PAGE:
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D&D 5E What D&D Does That is So Good: A Celebration of 5e's Advantages

Snarf Zagyg

Notorious Liquefactionist
I think they are good at listening what most of their customers want, and at the final deliver it.

I mentioned this, briefly, in the OP when I said, But fundamentally, WoTC/Hasbro did a lot of playtesting, and released the product that a lot of people wanted.

I really think that this is something that drives a lot of what I was thinking; sometimes, there is this whiff of elitism (or more than a whiff) that comes in when I see certain people rubbishing D&D. It's the whole, "People who like it just don't know any better ... if they played Brand X, then they'd come around and see what real TTRPGs are all about."

It never seems to occur to a lot of people that 5e is popular because it's giving a lot of people what they want! That all the playtesting before 5e was released, and the continual UA/Playtesting/Survey cycles we keep going through, is to make sure that we keep getting what we want. It's similar to those who say, "Yeah, those uncultured heathens listening to their hippity-hop music. If they listened to opera, then they would be listening to the real music." That's not to say that opera is bad (or any other subjective preference), but there is often a reason that people like what they like, and it is usually more fruitful to try and understand why people like the things that they like than to assume that they are wrong for liking it.
 

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Jaeger

That someone better.
5e does a lot of things right, which makes sense since a lot of people-hours and money went into its development.

D&D did a lot of things right on a much smaller budget than it now enjoys...

While discussing with some friends why D&D never had a real challenger until a series of WOTC own goals led to Pathfinder...

It became clear that D&D just got certain things right pretty much straight out of the gate.

That in addition to being first, (Which is a very big deal) led to them being virtually unchallenged for over 30 years:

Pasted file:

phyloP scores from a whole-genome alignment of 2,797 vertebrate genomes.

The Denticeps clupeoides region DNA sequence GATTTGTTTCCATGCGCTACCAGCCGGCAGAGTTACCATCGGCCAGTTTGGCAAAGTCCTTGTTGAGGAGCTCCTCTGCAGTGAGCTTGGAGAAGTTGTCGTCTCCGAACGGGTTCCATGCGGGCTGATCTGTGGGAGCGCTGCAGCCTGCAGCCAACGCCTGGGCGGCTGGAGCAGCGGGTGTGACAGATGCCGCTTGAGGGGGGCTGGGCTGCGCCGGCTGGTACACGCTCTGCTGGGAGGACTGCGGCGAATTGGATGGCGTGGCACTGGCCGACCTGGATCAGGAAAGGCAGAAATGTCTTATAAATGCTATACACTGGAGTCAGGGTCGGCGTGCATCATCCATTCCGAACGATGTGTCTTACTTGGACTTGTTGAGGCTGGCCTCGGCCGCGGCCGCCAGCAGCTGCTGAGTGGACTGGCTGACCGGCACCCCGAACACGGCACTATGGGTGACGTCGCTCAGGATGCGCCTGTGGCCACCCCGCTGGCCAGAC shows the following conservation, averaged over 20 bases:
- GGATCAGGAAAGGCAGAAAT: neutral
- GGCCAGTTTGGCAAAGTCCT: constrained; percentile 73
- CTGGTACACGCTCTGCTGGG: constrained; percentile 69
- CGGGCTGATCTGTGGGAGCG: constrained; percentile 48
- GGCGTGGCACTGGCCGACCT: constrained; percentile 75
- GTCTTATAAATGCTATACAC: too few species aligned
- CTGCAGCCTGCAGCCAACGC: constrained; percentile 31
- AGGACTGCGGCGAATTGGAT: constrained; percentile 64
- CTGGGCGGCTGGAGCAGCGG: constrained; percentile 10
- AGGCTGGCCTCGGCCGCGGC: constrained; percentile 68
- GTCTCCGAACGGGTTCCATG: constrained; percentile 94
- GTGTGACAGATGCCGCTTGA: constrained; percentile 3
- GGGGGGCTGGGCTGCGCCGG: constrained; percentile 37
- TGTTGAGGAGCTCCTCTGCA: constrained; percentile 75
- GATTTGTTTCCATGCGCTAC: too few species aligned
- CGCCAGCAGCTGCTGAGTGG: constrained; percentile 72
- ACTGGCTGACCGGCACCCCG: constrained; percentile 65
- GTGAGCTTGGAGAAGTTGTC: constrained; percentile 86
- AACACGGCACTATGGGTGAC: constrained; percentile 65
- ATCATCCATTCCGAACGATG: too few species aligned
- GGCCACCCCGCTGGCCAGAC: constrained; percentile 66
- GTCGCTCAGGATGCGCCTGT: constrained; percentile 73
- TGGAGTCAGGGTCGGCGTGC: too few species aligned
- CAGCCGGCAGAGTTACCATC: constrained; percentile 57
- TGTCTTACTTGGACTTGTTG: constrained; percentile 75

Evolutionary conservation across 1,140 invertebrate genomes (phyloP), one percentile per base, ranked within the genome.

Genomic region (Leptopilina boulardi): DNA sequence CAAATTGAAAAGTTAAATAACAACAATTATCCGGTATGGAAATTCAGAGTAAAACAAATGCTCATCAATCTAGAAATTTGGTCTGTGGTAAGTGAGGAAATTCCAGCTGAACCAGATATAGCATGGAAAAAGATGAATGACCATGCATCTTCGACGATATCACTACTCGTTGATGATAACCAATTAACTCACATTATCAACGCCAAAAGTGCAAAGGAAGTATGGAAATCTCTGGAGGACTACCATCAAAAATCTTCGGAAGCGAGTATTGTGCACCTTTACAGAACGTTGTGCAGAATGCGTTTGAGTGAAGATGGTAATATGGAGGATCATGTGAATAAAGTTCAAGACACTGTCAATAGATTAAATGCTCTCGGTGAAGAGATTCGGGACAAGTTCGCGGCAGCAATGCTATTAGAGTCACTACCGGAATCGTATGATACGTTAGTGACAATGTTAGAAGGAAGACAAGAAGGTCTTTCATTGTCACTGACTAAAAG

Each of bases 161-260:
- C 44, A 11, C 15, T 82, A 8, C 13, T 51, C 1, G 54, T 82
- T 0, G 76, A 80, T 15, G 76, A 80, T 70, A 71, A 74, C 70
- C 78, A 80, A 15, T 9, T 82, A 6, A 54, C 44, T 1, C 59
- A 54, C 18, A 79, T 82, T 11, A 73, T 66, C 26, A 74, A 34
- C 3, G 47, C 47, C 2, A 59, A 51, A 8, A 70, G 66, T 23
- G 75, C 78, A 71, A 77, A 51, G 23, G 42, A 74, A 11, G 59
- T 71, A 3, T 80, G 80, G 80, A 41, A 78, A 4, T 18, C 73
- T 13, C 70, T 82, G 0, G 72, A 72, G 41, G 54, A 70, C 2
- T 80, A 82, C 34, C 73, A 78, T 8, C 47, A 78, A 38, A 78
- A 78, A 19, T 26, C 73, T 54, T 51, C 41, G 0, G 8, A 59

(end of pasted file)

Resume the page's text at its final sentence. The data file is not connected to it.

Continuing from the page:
The 5 points that secured D&D's early dominance:

1: Easy PC creation: You could make a character and begin play in a matter of minutes. A selling point for new players.

2: Graspable Rules complexity: The first levels are not rules heavy. The mechanics were understandable. New players gradually got introduced to any additional complexity, easing the gateway for new players.

3: Easily grasped Default play mode: The Dungeon, an easy to understand and grasp mode of play. New players knew what they were gonna do right away. Explore a forgotten crypt, kill things and take their stuff.

4: Easily understood setting: Common fantasy tropes of 'Tolkienesque" Elves Dwarves, Halflings/Hobbits, Fighting evil Orcs, Trolls, monsters, etc... And Dragons! New players could easily imagine the kind of medieval fantasy land their PC's were adventuring in.

5: Straight-forward reward mechanism: The leveling mechanic is a great 'gratification' reward for killing things and taking their stuff. New players unambiguously knew how many XP they needed for the next level, and what to do to get it.


Yes you can point to the rules bloat of 2e and 3e, and how 4 or 5e fudge some of them and legitimately argue that some of those points got stretched more than a bit.

At the time; it didn't really matter as D&D had already cemented its market leader position. And now the network effect of being the 800,00lb. Gorilla in the room smooths over any rough edges the system has.

What is particularly interesting is that when you really think about things, virtually all of D&D's early competitors failed miserably on more than one of these points.

In almost every case, D&D was delivering a more newbie accessible, better overall game, than any of its early competitors.


Well, I could say that, um, system really doesn't matter that much, but I didn't feel like opening that can of worms.

Not a can of worms at all.

IMHO being first is VERY powerful when it comes to RPG's.

What D&D did was also have a system that is Good Enough that most players do not feel a compelling reason to go to a different fantasy RPG.